Valerie K. deMartino
4326 Atlantic Avenue
Long Beach, CA  90807

ph: (562) 628-0287
fax: (562) 394-9504
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"Frequently Asked Questions about
Estate Planning in California"
by Valerie K. deMartino

If I do not have a will, will my estate go to the State? No. It will go to the persons outlined in the Probate Code as your intestate heirs.

Is there a difference between my taxable estate and my probate estate? Yes. Your taxable estate includes assets which may not be included in your probate estate because they passed by joint tenancy with right of survivorship.

What assets should go into my trust? All of them except IRAs and pension plans.

Will my trust need a separate tax ID number? No. You can use your Social Security number because all the income goes to you and is reported on your tax return. The trust will not need its own tax identification number until the first settlor passes away.

Who should be the trustee? Your spouse or a close family member who is younger than you and has some financial sense is usually the best bet. Alternate choices would be your oldest or most capable child or a financial institution or professional. Financial institutions and professionals will charge for their services as trustee.

If I have a trust, do I also need a will? Yes you still need a will in case some asset is not titled in the name of your trust. The will is called a "pour over will" and basically says "I give everything to my trust."

Does a bank have to be involved? No. Not unless you want one to be your trustee. They usually charge around 2% of the value of the trust assets per year as their fee.

Will my property taxes go up due to Prop 13 if I put real estate into my Trust? No. There is a property tax exemption for transfers to a living trust.

Will the trust have to file a separate income tax return? No. All income is reported on your individual tax return.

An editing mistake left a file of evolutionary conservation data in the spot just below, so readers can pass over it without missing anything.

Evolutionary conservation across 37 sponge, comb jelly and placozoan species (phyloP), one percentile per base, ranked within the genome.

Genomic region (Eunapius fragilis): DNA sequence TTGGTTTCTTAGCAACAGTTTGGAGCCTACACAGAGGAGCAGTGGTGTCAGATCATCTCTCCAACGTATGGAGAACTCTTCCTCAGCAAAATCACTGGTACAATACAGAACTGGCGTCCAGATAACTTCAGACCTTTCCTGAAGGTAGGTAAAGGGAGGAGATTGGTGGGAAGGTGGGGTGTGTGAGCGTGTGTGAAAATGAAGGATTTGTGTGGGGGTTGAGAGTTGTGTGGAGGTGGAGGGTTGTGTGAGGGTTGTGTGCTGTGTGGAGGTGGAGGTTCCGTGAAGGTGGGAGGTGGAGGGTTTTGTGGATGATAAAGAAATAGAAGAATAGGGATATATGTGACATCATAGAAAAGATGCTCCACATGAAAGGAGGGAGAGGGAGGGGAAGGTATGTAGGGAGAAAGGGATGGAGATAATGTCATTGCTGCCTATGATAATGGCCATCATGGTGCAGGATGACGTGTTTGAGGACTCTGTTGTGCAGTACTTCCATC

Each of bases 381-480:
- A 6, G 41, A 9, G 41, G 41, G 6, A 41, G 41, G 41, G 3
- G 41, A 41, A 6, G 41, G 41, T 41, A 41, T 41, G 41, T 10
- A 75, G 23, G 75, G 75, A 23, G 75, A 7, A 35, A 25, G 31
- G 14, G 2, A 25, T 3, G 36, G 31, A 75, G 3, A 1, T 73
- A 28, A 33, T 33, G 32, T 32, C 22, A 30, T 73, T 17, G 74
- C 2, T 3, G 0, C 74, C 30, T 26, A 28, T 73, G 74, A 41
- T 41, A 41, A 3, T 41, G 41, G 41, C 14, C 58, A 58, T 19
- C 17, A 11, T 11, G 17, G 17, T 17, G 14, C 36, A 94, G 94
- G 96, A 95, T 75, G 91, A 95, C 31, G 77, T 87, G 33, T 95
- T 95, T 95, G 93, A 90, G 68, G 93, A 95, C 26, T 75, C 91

Is my estate too small for a living trust? No. While estate tax savings will not be realized unless your estate exceeds the unified credit amount for the year of your death (see schedule above), there are other reasons for a trust, such as avoidance of probate, early distribution of assets to your heirs, less cost at your death, and if you become incapacitated your trustee can take over financial matters without a conservatorship (as discussed above).

What other documents might I need to be properly prepared? A Durable Power of Attorney for Health Care or Advance Health Care Directive is generally recommended because the trustee cannot act for you in personal, non-financial matters.

LEGAL NOTICE: This site is designed to acquaint you with Valerie deMartino and the services she can offer. It is NOT intended to provide legal advise or create an attorney client relationship. The information on this site is intended for education and discussion only. You should consult a professional about your particular facts, circumstances and goals. Ms. deMartino is licensed to practice law only in the State of California and cannot advise you on the laws of other states. This website is not intended to be advertising and is not intended to solicit anyone desiring representation based upon viewing this website in a state or other jurisdiction where it does not comply with local laws and ethical rules.